Discussing and agreeing on a skincare routine is a vital part of the treatment plan, according to Dr Zokaie. “I find only a few men already have a skincare routine,” he says. “So I recommend a simple four-step regime which involves a facial wash, an antioxidant, a sunscreen and a vitamin A cream – either a retinol or retinoic acid – to be used in the evening. I do this before any talk of injectables.”

Miss Chantrey adds, “The right cleanser is crucial and can be the most important aspect of a male skincare regime. Having worked closely with Dr Zein Obagi in clinic, I use a lot of the ZO products because I can create a bespoke protocol suitable for the individual and the oil control products in this range are excellent. Tackling oily skin with products containing salicylic acid can help minimise pores, which is a desirable outcome.” Miss Chantrey believes that many male patients she sees are now over-moisturising, after being influenced by advertising. “This can result in an increased incidence of acne and also a relative sensitivity to products where the skin barrier is iatrogenically weakened.8 Skin disorders such as eczema will create a truly compromised skin barrier and therefore a genuine sensitivity and dryness. These male patients need different management to improve their skin barrier function.”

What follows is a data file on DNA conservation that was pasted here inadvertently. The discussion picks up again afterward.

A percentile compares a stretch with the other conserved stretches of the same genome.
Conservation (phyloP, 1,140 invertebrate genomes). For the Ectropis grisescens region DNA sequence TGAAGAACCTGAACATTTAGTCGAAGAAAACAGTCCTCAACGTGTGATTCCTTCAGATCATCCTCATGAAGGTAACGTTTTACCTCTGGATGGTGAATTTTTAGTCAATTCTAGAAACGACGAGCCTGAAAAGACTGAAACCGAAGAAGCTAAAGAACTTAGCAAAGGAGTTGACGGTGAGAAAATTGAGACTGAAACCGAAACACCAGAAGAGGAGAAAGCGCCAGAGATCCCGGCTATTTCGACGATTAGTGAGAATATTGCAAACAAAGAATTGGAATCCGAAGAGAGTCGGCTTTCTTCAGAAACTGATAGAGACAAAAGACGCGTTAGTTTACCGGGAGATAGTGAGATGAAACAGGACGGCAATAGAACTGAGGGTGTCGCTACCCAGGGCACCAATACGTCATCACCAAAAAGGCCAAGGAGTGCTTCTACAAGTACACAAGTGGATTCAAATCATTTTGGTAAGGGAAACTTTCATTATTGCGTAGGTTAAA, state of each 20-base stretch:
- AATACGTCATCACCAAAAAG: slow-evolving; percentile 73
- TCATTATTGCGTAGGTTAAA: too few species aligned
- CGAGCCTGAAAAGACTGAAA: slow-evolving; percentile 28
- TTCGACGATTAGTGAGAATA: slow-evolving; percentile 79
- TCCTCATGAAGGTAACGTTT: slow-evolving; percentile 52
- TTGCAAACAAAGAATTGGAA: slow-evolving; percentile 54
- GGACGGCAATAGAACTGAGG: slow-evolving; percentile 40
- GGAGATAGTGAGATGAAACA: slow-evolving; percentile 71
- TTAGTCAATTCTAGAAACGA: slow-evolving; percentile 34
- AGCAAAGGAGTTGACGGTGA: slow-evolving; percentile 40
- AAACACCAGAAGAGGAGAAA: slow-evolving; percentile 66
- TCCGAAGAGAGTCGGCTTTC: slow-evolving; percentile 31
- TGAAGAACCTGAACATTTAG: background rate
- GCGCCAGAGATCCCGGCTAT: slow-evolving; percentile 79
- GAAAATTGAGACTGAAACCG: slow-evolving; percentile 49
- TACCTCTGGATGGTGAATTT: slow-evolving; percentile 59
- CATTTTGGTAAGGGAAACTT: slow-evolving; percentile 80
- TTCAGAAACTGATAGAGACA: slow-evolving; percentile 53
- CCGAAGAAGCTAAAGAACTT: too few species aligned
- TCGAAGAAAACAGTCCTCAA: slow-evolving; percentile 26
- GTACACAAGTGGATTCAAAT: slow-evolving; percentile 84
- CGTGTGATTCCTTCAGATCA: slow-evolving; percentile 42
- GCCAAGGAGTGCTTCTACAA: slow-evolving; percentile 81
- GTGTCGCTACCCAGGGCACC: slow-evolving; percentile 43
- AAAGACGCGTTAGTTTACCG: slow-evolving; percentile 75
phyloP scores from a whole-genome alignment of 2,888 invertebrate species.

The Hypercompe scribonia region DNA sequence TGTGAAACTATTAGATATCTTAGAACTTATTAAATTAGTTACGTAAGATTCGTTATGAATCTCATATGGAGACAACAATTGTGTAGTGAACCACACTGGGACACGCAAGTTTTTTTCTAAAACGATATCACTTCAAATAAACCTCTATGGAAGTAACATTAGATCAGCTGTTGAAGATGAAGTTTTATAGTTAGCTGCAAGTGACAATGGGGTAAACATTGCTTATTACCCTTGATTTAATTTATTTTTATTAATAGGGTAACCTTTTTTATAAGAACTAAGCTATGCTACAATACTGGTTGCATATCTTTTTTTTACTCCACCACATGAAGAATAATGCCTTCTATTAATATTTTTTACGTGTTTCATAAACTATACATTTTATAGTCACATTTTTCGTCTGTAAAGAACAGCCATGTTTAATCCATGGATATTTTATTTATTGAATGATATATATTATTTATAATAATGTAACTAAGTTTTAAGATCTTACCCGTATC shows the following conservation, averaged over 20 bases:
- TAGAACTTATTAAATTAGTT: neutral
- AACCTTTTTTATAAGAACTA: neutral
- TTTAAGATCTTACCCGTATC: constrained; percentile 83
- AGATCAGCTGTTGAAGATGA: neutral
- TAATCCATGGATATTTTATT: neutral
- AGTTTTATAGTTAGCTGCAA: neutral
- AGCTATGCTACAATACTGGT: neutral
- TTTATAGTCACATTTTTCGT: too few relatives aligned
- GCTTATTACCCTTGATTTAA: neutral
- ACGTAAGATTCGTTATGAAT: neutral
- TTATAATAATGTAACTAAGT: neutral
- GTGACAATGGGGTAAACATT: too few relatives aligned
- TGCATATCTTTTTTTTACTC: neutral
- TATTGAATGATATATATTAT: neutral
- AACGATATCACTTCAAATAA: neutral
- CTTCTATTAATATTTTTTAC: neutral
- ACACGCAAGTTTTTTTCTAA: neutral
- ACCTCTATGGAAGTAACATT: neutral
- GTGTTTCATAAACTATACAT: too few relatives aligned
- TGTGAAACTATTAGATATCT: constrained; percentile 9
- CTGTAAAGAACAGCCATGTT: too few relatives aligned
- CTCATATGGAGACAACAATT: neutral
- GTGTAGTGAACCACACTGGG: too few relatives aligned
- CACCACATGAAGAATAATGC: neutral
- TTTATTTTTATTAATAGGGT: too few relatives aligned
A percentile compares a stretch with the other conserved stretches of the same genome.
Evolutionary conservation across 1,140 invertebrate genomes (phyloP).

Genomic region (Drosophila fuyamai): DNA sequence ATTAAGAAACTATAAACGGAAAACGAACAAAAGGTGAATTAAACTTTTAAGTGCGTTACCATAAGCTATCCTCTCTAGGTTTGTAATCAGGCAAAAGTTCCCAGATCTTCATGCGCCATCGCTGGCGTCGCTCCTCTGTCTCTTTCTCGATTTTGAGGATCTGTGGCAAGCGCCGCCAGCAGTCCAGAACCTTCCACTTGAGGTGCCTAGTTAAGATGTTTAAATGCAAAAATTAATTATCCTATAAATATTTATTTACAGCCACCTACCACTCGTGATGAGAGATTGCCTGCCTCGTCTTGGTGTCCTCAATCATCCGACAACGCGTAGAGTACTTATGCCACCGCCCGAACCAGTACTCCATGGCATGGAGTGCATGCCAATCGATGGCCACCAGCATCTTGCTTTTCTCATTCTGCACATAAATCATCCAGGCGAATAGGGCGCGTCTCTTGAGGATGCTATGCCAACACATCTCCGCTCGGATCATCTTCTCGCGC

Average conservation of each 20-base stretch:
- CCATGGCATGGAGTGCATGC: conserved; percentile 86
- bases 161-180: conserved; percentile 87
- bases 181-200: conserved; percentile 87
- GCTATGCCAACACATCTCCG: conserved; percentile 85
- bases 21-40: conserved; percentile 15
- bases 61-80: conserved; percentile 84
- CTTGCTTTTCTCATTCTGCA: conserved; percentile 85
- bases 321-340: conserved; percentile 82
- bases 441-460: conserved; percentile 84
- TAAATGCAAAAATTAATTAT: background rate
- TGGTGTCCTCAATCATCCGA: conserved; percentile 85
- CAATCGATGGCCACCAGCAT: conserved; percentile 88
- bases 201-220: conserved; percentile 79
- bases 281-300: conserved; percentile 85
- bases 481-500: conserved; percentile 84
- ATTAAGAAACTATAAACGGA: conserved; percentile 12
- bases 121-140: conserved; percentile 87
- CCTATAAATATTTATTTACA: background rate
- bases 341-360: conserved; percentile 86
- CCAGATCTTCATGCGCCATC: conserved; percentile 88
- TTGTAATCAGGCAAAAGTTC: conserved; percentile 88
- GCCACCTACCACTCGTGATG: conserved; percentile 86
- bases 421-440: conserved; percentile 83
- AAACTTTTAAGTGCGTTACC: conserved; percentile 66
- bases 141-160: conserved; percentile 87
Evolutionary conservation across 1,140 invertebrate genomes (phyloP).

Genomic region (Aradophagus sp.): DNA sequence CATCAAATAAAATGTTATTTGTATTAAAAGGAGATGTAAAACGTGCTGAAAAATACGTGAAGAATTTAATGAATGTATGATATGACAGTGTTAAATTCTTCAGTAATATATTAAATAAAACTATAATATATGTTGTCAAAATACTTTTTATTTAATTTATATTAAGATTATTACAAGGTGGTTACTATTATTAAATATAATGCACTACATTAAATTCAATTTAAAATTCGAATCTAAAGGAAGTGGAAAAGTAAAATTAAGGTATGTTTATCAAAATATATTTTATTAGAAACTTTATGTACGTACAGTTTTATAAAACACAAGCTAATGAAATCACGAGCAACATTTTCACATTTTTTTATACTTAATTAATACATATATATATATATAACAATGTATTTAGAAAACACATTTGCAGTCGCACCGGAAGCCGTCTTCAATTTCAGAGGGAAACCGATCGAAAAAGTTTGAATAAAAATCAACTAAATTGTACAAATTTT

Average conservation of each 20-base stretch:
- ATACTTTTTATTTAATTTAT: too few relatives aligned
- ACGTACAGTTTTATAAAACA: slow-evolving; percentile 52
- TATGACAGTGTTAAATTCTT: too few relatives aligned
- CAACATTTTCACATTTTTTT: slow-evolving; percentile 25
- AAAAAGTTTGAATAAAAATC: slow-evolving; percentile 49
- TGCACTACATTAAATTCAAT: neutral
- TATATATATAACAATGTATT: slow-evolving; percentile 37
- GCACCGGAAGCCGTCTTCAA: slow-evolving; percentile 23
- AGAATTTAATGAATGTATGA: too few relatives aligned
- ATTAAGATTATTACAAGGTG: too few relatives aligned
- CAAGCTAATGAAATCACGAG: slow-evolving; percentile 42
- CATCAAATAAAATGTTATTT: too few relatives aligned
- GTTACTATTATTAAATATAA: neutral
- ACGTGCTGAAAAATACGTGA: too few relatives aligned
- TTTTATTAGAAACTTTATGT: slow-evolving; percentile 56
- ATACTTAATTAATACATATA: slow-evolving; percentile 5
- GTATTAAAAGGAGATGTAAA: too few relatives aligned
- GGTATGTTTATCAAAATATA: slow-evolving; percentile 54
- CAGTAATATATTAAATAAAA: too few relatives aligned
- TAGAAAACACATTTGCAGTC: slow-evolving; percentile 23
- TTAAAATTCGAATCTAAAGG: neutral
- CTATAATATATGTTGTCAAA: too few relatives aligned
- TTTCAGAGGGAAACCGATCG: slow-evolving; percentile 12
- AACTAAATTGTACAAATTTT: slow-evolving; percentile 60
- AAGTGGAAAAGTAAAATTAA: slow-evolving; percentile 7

According to market intelligence agency Mintel, moisturiser is the second most commonly used male facial skincare product after soap.9 But what many male patients still aren’t taking into consideration, according to Baker, is sun protection. “Most men do not incorporate effective sun protection on a daily basis and are therefore exposed to UV radiation. There is no excuse for missing that essential step of applying daily UVA and UVB protection,” he says. “Once I’ve recommended a SPF 30+, I then build up their regime over time, maybe adding in a hyaluronic acid gel for post-shave burn and TEWL, such as the IS Clinical Hydra Cool.”